“So what if you find you like to tango alone?” Tori Amos asks in the final moments of “Birthday Baby”, the closing track of her new album Ocean to Ocean. An ode to the unexpected ways we’ve learned to both mourn and celebrate during the isolation of the past 18 months, the song vacillates between a soaring 11:00 pm musical number and something a David Lynch character might sob inconsolably to while draped over a diner jukebox.
This juxtaposition is the essence of Amos, who has been masterfully weaving the familiar, strange, tender, and unsettling for nearly 30 years. What immediately distinguishes Ocean to Ocean from Amos’ past work, though, is its timeliness, an album written and recorded during the most hopeless heights of a global pandemic, now being released into a world that’s barely begun to scratch the surface of its collective trauma.
Never one to shy away from documenting her own emotional turbulence, Amos allows Ocean to Ocean to wear its melancholy on its sleeve. It’s a record inspired and consumed by loss – loss of connection to others, loss of the self – and the process of trying to piece together both who we were before and who we will be after the storm. The result is a tight, cohesive collection of songs that expertly articulates and somehow finds meaning in the deepest recesses of despair.
On the surprisingly up-tempo “Speaking with Trees”, Amos confronts her mother’s recent death, the imagery of “hiding your ashes under the treehouse” equal parts eerie and ebullient. The wistful “Swim to New York State” is drenched in strings and percussion to the point of feeling like an immersive musical experience, Amos’ emotional repetition of “you gave and you gave, and you gave” entering the ears and burrowing its way beneath the skin. “29 Years” is a song only the mind of Tori Amos could dream up. It’s a miraculous melding of synthesizers, organs, and vocal distortion scoring a story that links Greek mythology (“No, Medusa was not always a Gorgon / No, my witch isn’t always benevolent”) to marital conflict (“Time to diffuse bombs I planted in our Bed”). It also reflects on the identity crises that come with a career spanning three decades (“These tattered bits of me / I’ve been piecing for 29 years”).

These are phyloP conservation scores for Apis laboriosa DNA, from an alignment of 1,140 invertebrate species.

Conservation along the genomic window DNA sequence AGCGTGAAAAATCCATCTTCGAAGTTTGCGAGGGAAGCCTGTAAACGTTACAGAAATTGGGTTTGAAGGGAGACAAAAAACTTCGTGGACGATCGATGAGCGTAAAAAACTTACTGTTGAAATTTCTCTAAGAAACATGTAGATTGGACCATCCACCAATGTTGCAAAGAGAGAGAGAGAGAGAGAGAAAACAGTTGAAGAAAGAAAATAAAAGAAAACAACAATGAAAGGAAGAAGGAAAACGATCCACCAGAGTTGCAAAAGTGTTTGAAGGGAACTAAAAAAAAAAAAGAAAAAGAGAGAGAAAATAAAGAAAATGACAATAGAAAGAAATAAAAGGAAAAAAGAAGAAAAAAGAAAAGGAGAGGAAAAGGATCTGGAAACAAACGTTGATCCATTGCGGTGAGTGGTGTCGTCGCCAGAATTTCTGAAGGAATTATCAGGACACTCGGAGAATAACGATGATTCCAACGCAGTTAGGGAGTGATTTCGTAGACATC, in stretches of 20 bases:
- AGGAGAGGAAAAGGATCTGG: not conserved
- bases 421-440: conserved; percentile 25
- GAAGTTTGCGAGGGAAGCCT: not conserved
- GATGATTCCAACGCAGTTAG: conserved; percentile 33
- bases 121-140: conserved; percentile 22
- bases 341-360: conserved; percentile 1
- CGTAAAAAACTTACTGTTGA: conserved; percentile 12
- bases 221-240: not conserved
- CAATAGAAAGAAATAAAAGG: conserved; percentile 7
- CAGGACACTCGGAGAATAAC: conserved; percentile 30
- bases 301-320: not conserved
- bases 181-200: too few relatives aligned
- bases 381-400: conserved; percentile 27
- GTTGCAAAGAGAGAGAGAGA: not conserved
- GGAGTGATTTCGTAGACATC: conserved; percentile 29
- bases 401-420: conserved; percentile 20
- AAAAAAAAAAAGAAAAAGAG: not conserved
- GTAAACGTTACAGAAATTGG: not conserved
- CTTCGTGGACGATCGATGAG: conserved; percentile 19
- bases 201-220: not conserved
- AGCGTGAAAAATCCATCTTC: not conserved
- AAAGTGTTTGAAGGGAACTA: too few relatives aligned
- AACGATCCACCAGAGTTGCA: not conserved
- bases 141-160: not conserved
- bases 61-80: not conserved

The moody-synth sensibility of “Metal Water Wood” finds Amos shedding past hang-ups. A learned fan will instantly recognize and rejoice over shades of Y Kant Tori Read, Amos’ failed 1980s endeavor, in both the song’s sonic and lyrical approach. The song is consciously choosing to “be like water” and allowing “these shattered dreams of mine / [to] wash… away with the tide.” It’s Amos at her most sensual and introspective, a composition that will undoubtedly remind listeners of that sui generis quality that drew them to her music.
The immediacy of Ocean to Ocean and its relevant themes sometimes results in a few instances where a more extended gestation period might have further enhanced the album’s strengths. “How Glass Is Made”, a somber, melodically coy reflection on marital tension “in a year of earthquakes/and those aftershocks”, is upended during its bridge by electric guitars that unnecessarily drown out one of the record’s more confessional moments.
The title track’s verses boast latter-day Joni Mitchell desert-blues vibes. Still, the chorus’ tonal shift into blunt commentary on how politics and the pandemic have divided us (“There are those who don’t give a goddamn / That we’re near mass extinction”) sounds as though it might have been borrowed from another song. The album opener “Addition of Light Divided” is initially reminiscent of Scarlet’s Walk gem “Carbon”. But as the hopeful call to resist despondence and “let the light break through” progresses, Amos’ signature frenetic piano is buried frustratingly low in the mix until it all but disappears.
Ultimately, Ocean to Ocean is a technical triumph. Amos recorded virtually from her home studio in Cornwall, England with longtime collaborators Matt Chamberlain, Jon Evans, and John Philip Shenale. It’s also a triumph of the spirit, with Amos re-contextualizing a year of losses into a record of emotional rebirth. A relaxed vulnerability permeates the album. Amos – a self-professed perfectionist very much in control of every note and breath she produces – is resigned to the open ended-ness of our current predicament, offering musings, observations, and insights, but never any hard answers. She’s comfortable in her discomfort and challenges us to be, too.